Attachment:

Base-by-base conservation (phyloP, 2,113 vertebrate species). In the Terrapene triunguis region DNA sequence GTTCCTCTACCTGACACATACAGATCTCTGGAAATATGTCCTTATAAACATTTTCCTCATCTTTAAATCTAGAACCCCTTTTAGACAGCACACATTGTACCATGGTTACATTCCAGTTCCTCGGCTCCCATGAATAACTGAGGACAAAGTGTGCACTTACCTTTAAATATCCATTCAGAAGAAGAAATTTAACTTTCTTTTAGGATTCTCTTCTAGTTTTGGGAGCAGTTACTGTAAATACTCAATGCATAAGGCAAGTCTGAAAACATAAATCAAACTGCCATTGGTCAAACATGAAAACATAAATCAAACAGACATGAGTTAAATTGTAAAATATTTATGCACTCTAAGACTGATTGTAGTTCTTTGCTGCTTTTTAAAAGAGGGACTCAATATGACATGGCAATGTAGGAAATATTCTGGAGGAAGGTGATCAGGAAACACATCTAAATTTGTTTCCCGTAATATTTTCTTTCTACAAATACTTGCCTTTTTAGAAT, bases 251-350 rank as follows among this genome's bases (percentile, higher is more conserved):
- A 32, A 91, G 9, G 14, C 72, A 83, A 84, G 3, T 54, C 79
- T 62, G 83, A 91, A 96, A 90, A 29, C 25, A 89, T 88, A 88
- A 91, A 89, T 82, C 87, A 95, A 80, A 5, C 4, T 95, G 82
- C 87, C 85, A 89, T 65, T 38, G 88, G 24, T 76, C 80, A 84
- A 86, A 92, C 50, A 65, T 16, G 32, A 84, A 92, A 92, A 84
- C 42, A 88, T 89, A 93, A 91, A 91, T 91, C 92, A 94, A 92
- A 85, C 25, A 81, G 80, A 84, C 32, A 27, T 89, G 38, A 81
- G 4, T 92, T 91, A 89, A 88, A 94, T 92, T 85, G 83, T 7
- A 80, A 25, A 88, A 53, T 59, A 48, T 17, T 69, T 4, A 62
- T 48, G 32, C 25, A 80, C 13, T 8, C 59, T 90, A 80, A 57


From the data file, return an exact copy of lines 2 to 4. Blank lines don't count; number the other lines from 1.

- A 32, A 91, G 9, G 14, C 72, A 83, A 84, G 3, T 54, C 79
- T 62, G 83, A 91, A 96, A 90, A 29, C 25, A 89, T 88, A 88
- A 91, A 89, T 82, C 87, A 95, A 80, A 5, C 4, T 95, G 82